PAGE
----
3.1. Asymptotic Bias of the Proposed Estimator

Introduction. Boundary bias occurs in the interval due to lack of data following the reduction of such data at this interval. This implies that the density function has continuity on and is 0 for . Due to reduced amount of data, the resulting estimators are biased. This is possible if the selected bandwidth is greater than the value of , i.e., if . Consider the Nadaraya-Watson estimator given by in [1]. In addition, consider for where so that for one can obtainso that . Next, consider a kernel estimator given in (1) which has the support ; this means the variable must be contained in the interval , so that for we have . Since the main problem is to estimate the nonresponse component of the proposed estimator, the following theorem due to [9], under certain conditions on and outlined below, is applied.

Theorem 1. Assume that and exist and are continuous, where such that and . Assume that , , , and , , where is the inverse function of while and are the derivatives of and , respectively, for . Furthermore, let , where . Assume the kernel function K is nonnegative, symmetric function with support such that , , and .

Using Theorem 1, the expected value of the nonresponse component is given by AndUsing change of variables technique and on simplification the result becomeswhich simplifies to which on simplification yields Substituting (21) into (17) the following is obtained: Since exists and is continuous near , then for , we have Hence simplifying (22) gives Thus the bias of the estimator of the nonresponse component in (14) can be expressed asAs , it is noted that . This shows that, for the bias to reduce, the bandwidth must tend to zero as the sample size increases; that is, as , .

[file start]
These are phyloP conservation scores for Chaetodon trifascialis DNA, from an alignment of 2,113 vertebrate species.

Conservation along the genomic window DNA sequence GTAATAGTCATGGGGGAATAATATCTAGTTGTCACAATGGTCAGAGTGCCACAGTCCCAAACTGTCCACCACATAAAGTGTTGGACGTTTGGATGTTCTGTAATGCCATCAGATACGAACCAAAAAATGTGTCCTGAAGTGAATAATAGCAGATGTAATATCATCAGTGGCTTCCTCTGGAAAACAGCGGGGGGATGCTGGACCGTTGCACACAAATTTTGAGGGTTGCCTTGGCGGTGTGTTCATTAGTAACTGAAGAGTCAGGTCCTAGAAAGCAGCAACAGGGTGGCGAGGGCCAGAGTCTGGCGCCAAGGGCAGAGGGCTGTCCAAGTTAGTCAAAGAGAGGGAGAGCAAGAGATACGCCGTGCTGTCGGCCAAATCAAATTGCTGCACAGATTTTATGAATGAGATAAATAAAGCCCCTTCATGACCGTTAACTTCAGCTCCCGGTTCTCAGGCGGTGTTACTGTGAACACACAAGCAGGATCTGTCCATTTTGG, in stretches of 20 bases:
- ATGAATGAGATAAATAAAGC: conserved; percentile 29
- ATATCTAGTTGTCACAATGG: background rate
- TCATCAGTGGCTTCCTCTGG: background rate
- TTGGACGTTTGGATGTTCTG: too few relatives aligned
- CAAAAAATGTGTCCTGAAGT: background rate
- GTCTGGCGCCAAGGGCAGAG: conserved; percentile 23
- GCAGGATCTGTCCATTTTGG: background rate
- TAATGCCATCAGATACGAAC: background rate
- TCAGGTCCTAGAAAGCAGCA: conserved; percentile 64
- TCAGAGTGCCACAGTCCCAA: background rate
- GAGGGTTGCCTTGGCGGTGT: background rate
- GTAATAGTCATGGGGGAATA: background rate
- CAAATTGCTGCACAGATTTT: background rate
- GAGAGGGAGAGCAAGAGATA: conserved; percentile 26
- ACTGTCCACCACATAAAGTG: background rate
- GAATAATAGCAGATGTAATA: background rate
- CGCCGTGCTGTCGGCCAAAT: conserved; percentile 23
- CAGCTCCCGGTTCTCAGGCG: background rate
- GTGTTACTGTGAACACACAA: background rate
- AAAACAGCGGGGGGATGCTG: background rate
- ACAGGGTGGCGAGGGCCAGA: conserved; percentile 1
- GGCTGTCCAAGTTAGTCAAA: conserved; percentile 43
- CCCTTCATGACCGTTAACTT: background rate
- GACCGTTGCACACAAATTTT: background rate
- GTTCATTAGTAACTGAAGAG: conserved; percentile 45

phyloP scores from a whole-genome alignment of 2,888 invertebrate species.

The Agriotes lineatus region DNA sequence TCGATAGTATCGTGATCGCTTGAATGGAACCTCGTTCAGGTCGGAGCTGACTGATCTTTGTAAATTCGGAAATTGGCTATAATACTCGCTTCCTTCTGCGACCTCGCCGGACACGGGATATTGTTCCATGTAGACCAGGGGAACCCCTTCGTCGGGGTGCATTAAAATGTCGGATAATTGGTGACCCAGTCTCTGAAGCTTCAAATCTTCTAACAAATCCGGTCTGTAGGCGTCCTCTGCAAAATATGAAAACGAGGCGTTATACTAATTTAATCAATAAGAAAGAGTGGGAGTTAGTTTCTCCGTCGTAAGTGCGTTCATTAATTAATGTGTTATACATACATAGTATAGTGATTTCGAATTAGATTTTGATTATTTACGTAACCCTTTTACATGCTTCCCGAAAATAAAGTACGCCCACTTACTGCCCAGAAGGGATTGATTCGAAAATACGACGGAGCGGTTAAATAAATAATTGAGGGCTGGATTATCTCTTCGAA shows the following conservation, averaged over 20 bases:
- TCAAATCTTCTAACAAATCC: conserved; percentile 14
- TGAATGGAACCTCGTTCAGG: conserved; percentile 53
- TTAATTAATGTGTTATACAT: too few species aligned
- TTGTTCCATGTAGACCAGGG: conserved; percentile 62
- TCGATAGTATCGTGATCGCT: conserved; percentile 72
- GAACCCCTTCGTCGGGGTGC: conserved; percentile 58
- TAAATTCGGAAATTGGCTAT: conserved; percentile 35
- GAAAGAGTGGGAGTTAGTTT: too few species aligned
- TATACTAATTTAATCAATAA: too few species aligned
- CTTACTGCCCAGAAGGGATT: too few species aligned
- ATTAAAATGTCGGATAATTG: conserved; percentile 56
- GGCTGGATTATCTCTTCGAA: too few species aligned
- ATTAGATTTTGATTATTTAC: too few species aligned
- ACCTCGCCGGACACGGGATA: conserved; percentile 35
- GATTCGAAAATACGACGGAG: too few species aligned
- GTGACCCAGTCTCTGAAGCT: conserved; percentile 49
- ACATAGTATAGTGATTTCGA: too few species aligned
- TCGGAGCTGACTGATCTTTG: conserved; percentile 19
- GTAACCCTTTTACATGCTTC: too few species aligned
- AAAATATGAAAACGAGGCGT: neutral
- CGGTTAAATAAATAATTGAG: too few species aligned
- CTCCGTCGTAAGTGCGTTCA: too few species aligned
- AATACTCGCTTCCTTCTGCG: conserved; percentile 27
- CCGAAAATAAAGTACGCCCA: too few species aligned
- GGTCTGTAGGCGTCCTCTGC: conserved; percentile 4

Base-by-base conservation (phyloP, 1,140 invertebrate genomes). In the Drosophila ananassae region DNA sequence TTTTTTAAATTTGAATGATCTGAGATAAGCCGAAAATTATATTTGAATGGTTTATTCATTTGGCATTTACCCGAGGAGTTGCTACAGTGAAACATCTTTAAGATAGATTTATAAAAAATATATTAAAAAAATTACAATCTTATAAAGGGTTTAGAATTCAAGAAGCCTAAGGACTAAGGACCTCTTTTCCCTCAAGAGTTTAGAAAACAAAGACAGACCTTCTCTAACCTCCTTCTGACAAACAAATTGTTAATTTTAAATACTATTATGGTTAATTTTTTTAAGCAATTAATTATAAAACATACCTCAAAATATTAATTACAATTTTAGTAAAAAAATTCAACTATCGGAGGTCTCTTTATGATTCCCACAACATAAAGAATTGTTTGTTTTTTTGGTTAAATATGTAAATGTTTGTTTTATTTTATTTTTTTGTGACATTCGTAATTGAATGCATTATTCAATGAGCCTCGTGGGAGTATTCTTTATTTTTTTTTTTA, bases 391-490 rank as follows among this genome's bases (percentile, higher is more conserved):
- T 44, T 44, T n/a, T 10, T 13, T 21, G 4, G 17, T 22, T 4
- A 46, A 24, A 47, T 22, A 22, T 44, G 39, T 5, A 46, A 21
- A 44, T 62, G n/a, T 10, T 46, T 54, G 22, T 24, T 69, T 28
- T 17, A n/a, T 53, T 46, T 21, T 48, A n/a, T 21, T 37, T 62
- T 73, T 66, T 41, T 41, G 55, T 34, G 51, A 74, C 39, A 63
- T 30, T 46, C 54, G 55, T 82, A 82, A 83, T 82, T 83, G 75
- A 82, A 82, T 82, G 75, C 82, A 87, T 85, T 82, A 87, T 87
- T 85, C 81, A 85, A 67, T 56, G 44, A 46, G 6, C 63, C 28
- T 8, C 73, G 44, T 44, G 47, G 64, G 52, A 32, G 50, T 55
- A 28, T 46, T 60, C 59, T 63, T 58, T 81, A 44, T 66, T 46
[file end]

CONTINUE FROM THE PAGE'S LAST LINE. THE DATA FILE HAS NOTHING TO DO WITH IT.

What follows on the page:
3.2. Asymptotic Variance of the Proposed Estimator

The variance of the estimator proposed is given aswhich can be rewritten as follows:whereandEquation (31) can be expanded to getusing change of variables technique, (32) can be expressed aswhich on simplification reduces toNext we haveSince is continuous, Taylor’s series expansion givesReplacing given by (36) in (35) yieldswhich reduces on simplification toNext is to evaluate which as earlier outlined in (30) is given byApplying Taylor’s series expansion and following the same procedure as for , would simplify toHence putting together , i.e., and we have It can be noted that the variance, , is decreasing in . This is because as , the bandwidth and hence ; that is, the bandwidth decreases but not at a faster rate than the sample size. Thus for a large sample size, the variance is reduced significantly. Both the bias and the variance must become small as for the estimator to be optimal. That means the bandwidth has to decrease but not at a faster rate than the sample size. This suffices to establish the consistency of the estimator. That is, for all , in probability as .